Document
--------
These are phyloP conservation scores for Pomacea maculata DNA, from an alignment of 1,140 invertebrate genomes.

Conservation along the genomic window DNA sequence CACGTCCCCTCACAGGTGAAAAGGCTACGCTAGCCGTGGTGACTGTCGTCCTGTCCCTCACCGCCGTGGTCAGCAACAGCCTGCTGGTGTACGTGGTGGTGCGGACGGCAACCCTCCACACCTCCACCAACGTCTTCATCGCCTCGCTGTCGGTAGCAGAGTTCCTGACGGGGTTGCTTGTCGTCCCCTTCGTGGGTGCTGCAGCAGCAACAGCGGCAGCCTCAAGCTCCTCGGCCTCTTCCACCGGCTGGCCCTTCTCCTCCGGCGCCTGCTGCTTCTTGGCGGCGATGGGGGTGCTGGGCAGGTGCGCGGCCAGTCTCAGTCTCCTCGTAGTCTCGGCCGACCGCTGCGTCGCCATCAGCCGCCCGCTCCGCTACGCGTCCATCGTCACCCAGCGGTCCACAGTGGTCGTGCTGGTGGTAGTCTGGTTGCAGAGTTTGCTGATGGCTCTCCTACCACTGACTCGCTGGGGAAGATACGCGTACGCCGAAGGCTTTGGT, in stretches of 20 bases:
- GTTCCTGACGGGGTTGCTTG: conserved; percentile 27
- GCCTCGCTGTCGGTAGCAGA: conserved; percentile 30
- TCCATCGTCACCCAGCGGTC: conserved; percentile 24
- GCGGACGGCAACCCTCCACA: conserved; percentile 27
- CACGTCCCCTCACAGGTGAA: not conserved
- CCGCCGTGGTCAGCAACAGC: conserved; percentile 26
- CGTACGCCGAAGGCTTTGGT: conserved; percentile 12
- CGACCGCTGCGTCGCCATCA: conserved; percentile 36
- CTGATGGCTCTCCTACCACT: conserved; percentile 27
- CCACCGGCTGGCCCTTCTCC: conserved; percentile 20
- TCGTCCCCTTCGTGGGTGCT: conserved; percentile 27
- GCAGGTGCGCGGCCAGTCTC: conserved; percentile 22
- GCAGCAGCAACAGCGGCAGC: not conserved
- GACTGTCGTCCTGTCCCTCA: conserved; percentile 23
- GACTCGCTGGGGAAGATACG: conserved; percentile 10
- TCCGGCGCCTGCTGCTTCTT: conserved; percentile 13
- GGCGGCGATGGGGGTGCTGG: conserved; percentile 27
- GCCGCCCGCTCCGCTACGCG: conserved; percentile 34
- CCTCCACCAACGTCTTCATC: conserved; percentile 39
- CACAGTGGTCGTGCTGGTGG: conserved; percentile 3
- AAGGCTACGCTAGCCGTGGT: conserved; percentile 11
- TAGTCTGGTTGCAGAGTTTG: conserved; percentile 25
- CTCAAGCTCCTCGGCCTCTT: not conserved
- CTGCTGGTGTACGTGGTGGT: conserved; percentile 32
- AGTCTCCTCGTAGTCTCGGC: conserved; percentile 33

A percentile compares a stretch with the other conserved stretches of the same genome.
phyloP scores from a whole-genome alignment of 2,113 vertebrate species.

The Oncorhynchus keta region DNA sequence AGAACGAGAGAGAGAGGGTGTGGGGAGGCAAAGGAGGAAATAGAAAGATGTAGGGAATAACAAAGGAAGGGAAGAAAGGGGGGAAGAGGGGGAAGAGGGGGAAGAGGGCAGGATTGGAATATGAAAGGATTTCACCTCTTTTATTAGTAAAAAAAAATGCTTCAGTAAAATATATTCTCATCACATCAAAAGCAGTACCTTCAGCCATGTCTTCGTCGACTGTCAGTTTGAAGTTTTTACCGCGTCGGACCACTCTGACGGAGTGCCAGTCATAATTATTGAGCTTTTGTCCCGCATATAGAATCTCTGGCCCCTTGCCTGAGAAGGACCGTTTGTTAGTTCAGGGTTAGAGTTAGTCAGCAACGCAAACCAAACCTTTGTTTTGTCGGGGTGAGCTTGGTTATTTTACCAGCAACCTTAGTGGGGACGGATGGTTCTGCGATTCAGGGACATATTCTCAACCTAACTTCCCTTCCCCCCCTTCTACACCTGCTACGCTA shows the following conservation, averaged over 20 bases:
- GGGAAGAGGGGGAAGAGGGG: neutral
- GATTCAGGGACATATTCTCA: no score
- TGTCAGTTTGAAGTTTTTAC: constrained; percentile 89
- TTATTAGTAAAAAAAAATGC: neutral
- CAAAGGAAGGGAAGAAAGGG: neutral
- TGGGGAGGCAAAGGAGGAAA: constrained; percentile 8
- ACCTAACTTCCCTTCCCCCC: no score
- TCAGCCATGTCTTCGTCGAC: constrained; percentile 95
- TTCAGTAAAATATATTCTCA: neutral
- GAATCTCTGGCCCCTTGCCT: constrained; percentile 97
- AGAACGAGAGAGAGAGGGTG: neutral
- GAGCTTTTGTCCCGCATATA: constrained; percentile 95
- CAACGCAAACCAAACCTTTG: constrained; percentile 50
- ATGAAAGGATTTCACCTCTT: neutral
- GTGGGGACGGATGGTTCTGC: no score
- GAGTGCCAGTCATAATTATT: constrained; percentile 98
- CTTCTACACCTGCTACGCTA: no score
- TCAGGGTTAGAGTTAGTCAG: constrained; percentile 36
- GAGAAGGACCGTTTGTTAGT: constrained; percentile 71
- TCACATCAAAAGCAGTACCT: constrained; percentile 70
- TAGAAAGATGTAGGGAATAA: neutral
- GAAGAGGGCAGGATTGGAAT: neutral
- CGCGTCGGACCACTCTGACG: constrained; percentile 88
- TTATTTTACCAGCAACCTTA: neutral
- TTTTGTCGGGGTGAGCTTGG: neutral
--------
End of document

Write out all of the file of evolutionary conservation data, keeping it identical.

These are phyloP conservation scores for Pomacea maculata DNA, from an alignment of 1,140 invertebrate genomes.

Conservation along the genomic window DNA sequence CACGTCCCCTCACAGGTGAAAAGGCTACGCTAGCCGTGGTGACTGTCGTCCTGTCCCTCACCGCCGTGGTCAGCAACAGCCTGCTGGTGTACGTGGTGGTGCGGACGGCAACCCTCCACACCTCCACCAACGTCTTCATCGCCTCGCTGTCGGTAGCAGAGTTCCTGACGGGGTTGCTTGTCGTCCCCTTCGTGGGTGCTGCAGCAGCAACAGCGGCAGCCTCAAGCTCCTCGGCCTCTTCCACCGGCTGGCCCTTCTCCTCCGGCGCCTGCTGCTTCTTGGCGGCGATGGGGGTGCTGGGCAGGTGCGCGGCCAGTCTCAGTCTCCTCGTAGTCTCGGCCGACCGCTGCGTCGCCATCAGCCGCCCGCTCCGCTACGCGTCCATCGTCACCCAGCGGTCCACAGTGGTCGTGCTGGTGGTAGTCTGGTTGCAGAGTTTGCTGATGGCTCTCCTACCACTGACTCGCTGGGGAAGATACGCGTACGCCGAAGGCTTTGGT, in stretches of 20 bases:
- GTTCCTGACGGGGTTGCTTG: conserved; percentile 27
- GCCTCGCTGTCGGTAGCAGA: conserved; percentile 30
- TCCATCGTCACCCAGCGGTC: conserved; percentile 24
- GCGGACGGCAACCCTCCACA: conserved; percentile 27
- CACGTCCCCTCACAGGTGAA: not conserved
- CCGCCGTGGTCAGCAACAGC: conserved; percentile 26
- CGTACGCCGAAGGCTTTGGT: conserved; percentile 12
- CGACCGCTGCGTCGCCATCA: conserved; percentile 36
- CTGATGGCTCTCCTACCACT: conserved; percentile 27
- CCACCGGCTGGCCCTTCTCC: conserved; percentile 20
- TCGTCCCCTTCGTGGGTGCT: conserved; percentile 27
- GCAGGTGCGCGGCCAGTCTC: conserved; percentile 22
- GCAGCAGCAACAGCGGCAGC: not conserved
- GACTGTCGTCCTGTCCCTCA: conserved; percentile 23
- GACTCGCTGGGGAAGATACG: conserved; percentile 10
- TCCGGCGCCTGCTGCTTCTT: conserved; percentile 13
- GGCGGCGATGGGGGTGCTGG: conserved; percentile 27
- GCCGCCCGCTCCGCTACGCG: conserved; percentile 34
- CCTCCACCAACGTCTTCATC: conserved; percentile 39
- CACAGTGGTCGTGCTGGTGG: conserved; percentile 3
- AAGGCTACGCTAGCCGTGGT: conserved; percentile 11
- TAGTCTGGTTGCAGAGTTTG: conserved; percentile 25
- CTCAAGCTCCTCGGCCTCTT: not conserved
- CTGCTGGTGTACGTGGTGGT: conserved; percentile 32
- AGTCTCCTCGTAGTCTCGGC: conserved; percentile 33

A percentile compares a stretch with the other conserved stretches of the same genome.
phyloP scores from a whole-genome alignment of 2,113 vertebrate species.

The Oncorhynchus keta region DNA sequence AGAACGAGAGAGAGAGGGTGTGGGGAGGCAAAGGAGGAAATAGAAAGATGTAGGGAATAACAAAGGAAGGGAAGAAAGGGGGGAAGAGGGGGAAGAGGGGGAAGAGGGCAGGATTGGAATATGAAAGGATTTCACCTCTTTTATTAGTAAAAAAAAATGCTTCAGTAAAATATATTCTCATCACATCAAAAGCAGTACCTTCAGCCATGTCTTCGTCGACTGTCAGTTTGAAGTTTTTACCGCGTCGGACCACTCTGACGGAGTGCCAGTCATAATTATTGAGCTTTTGTCCCGCATATAGAATCTCTGGCCCCTTGCCTGAGAAGGACCGTTTGTTAGTTCAGGGTTAGAGTTAGTCAGCAACGCAAACCAAACCTTTGTTTTGTCGGGGTGAGCTTGGTTATTTTACCAGCAACCTTAGTGGGGACGGATGGTTCTGCGATTCAGGGACATATTCTCAACCTAACTTCCCTTCCCCCCCTTCTACACCTGCTACGCTA shows the following conservation, averaged over 20 bases:
- GGGAAGAGGGGGAAGAGGGG: neutral
- GATTCAGGGACATATTCTCA: no score
- TGTCAGTTTGAAGTTTTTAC: constrained; percentile 89
- TTATTAGTAAAAAAAAATGC: neutral
- CAAAGGAAGGGAAGAAAGGG: neutral
- TGGGGAGGCAAAGGAGGAAA: constrained; percentile 8
- ACCTAACTTCCCTTCCCCCC: no score
- TCAGCCATGTCTTCGTCGAC: constrained; percentile 95
- TTCAGTAAAATATATTCTCA: neutral
- GAATCTCTGGCCCCTTGCCT: constrained; percentile 97
- AGAACGAGAGAGAGAGGGTG: neutral
- GAGCTTTTGTCCCGCATATA: constrained; percentile 95
- CAACGCAAACCAAACCTTTG: constrained; percentile 50
- ATGAAAGGATTTCACCTCTT: neutral
- GTGGGGACGGATGGTTCTGC: no score
- GAGTGCCAGTCATAATTATT: constrained; percentile 98
- CTTCTACACCTGCTACGCTA: no score
- TCAGGGTTAGAGTTAGTCAG: constrained; percentile 36
- GAGAAGGACCGTTTGTTAGT: constrained; percentile 71
- TCACATCAAAAGCAGTACCT: constrained; percentile 70
- TAGAAAGATGTAGGGAATAA: neutral
- GAAGAGGGCAGGATTGGAAT: neutral
- CGCGTCGGACCACTCTGACG: constrained; percentile 88
- TTATTTTACCAGCAACCTTA: neutral
- TTTTGTCGGGGTGAGCTTGG: neutral